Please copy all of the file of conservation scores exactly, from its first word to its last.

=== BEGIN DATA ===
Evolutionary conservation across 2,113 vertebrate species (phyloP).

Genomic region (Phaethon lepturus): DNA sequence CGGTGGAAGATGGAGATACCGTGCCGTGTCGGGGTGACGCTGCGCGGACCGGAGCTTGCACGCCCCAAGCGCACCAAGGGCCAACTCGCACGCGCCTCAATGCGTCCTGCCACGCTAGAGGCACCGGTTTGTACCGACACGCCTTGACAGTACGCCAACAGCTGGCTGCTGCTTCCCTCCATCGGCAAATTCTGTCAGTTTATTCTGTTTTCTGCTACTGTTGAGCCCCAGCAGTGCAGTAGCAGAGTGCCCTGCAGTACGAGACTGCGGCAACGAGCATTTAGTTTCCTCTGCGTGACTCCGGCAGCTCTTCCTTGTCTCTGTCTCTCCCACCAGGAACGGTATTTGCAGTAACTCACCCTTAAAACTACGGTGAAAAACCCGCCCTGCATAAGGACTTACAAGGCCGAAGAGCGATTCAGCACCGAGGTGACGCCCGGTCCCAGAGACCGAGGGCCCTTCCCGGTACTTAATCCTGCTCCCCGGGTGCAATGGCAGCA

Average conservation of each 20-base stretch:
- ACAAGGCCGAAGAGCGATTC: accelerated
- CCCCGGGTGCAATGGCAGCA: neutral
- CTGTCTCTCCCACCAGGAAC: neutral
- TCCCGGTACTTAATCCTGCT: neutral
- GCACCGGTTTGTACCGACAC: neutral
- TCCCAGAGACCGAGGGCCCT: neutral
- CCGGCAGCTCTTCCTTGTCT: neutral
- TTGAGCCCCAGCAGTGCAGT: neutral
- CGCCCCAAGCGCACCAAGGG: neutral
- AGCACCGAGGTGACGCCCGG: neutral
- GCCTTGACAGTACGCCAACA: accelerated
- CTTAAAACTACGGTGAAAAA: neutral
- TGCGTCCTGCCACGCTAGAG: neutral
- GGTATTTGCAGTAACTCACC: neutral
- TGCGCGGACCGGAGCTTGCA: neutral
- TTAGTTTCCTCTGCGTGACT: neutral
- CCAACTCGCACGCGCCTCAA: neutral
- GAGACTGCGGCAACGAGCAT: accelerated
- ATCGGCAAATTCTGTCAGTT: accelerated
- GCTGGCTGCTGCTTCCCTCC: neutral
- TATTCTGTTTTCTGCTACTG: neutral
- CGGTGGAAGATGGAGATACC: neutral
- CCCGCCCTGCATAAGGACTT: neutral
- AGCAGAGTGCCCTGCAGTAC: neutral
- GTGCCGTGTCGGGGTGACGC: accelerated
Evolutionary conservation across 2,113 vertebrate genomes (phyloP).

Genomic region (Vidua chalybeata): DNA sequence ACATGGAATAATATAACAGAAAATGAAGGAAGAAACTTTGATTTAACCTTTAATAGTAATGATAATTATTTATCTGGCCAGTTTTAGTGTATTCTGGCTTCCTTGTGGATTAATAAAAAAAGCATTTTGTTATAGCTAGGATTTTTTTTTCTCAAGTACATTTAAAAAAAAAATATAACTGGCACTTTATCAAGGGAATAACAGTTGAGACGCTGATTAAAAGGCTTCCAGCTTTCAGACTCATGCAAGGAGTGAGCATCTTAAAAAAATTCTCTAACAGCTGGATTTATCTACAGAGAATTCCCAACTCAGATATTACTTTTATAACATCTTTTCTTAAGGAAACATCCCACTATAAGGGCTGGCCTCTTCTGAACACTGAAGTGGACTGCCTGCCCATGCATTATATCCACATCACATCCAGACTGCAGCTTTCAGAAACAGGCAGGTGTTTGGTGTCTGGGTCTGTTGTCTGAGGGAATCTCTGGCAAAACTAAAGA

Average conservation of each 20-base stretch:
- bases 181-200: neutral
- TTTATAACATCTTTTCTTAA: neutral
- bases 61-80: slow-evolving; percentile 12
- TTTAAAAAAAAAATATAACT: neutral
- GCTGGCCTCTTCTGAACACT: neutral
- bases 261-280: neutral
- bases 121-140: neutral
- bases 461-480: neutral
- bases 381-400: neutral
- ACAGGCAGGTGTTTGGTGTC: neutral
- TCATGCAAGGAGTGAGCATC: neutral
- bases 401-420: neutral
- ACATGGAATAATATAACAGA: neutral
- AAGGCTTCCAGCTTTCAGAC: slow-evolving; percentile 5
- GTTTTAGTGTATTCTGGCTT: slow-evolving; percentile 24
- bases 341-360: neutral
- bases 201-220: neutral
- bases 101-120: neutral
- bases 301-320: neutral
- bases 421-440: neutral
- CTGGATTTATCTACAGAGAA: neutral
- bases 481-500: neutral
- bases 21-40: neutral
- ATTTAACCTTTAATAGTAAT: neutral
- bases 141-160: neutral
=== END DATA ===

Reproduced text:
Evolutionary conservation across 2,113 vertebrate species (phyloP).

Genomic region (Phaethon lepturus): DNA sequence CGGTGGAAGATGGAGATACCGTGCCGTGTCGGGGTGACGCTGCGCGGACCGGAGCTTGCACGCCCCAAGCGCACCAAGGGCCAACTCGCACGCGCCTCAATGCGTCCTGCCACGCTAGAGGCACCGGTTTGTACCGACACGCCTTGACAGTACGCCAACAGCTGGCTGCTGCTTCCCTCCATCGGCAAATTCTGTCAGTTTATTCTGTTTTCTGCTACTGTTGAGCCCCAGCAGTGCAGTAGCAGAGTGCCCTGCAGTACGAGACTGCGGCAACGAGCATTTAGTTTCCTCTGCGTGACTCCGGCAGCTCTTCCTTGTCTCTGTCTCTCCCACCAGGAACGGTATTTGCAGTAACTCACCCTTAAAACTACGGTGAAAAACCCGCCCTGCATAAGGACTTACAAGGCCGAAGAGCGATTCAGCACCGAGGTGACGCCCGGTCCCAGAGACCGAGGGCCCTTCCCGGTACTTAATCCTGCTCCCCGGGTGCAATGGCAGCA

Average conservation of each 20-base stretch:
- ACAAGGCCGAAGAGCGATTC: accelerated
- CCCCGGGTGCAATGGCAGCA: neutral
- CTGTCTCTCCCACCAGGAAC: neutral
- TCCCGGTACTTAATCCTGCT: neutral
- GCACCGGTTTGTACCGACAC: neutral
- TCCCAGAGACCGAGGGCCCT: neutral
- CCGGCAGCTCTTCCTTGTCT: neutral
- TTGAGCCCCAGCAGTGCAGT: neutral
- CGCCCCAAGCGCACCAAGGG: neutral
- AGCACCGAGGTGACGCCCGG: neutral
- GCCTTGACAGTACGCCAACA: accelerated
- CTTAAAACTACGGTGAAAAA: neutral
- TGCGTCCTGCCACGCTAGAG: neutral
- GGTATTTGCAGTAACTCACC: neutral
- TGCGCGGACCGGAGCTTGCA: neutral
- TTAGTTTCCTCTGCGTGACT: neutral
- CCAACTCGCACGCGCCTCAA: neutral
- GAGACTGCGGCAACGAGCAT: accelerated
- ATCGGCAAATTCTGTCAGTT: accelerated
- GCTGGCTGCTGCTTCCCTCC: neutral
- TATTCTGTTTTCTGCTACTG: neutral
- CGGTGGAAGATGGAGATACC: neutral
- CCCGCCCTGCATAAGGACTT: neutral
- AGCAGAGTGCCCTGCAGTAC: neutral
- GTGCCGTGTCGGGGTGACGC: accelerated
Evolutionary conservation across 2,113 vertebrate genomes (phyloP).

Genomic region (Vidua chalybeata): DNA sequence ACATGGAATAATATAACAGAAAATGAAGGAAGAAACTTTGATTTAACCTTTAATAGTAATGATAATTATTTATCTGGCCAGTTTTAGTGTATTCTGGCTTCCTTGTGGATTAATAAAAAAAGCATTTTGTTATAGCTAGGATTTTTTTTTCTCAAGTACATTTAAAAAAAAAATATAACTGGCACTTTATCAAGGGAATAACAGTTGAGACGCTGATTAAAAGGCTTCCAGCTTTCAGACTCATGCAAGGAGTGAGCATCTTAAAAAAATTCTCTAACAGCTGGATTTATCTACAGAGAATTCCCAACTCAGATATTACTTTTATAACATCTTTTCTTAAGGAAACATCCCACTATAAGGGCTGGCCTCTTCTGAACACTGAAGTGGACTGCCTGCCCATGCATTATATCCACATCACATCCAGACTGCAGCTTTCAGAAACAGGCAGGTGTTTGGTGTCTGGGTCTGTTGTCTGAGGGAATCTCTGGCAAAACTAAAGA

Average conservation of each 20-base stretch:
- bases 181-200: neutral
- TTTATAACATCTTTTCTTAA: neutral
- bases 61-80: slow-evolving; percentile 12
- TTTAAAAAAAAAATATAACT: neutral
- GCTGGCCTCTTCTGAACACT: neutral
- bases 261-280: neutral
- bases 121-140: neutral
- bases 461-480: neutral
- bases 381-400: neutral
- ACAGGCAGGTGTTTGGTGTC: neutral
- TCATGCAAGGAGTGAGCATC: neutral
- bases 401-420: neutral
- ACATGGAATAATATAACAGA: neutral
- AAGGCTTCCAGCTTTCAGAC: slow-evolving; percentile 5
- GTTTTAGTGTATTCTGGCTT: slow-evolving; percentile 24
- bases 341-360: neutral
- bases 201-220: neutral
- bases 101-120: neutral
- bases 301-320: neutral
- bases 421-440: neutral
- CTGGATTTATCTACAGAGAA: neutral
- bases 481-500: neutral
- bases 21-40: neutral
- ATTTAACCTTTAATAGTAAT: neutral
- bases 141-160: neutral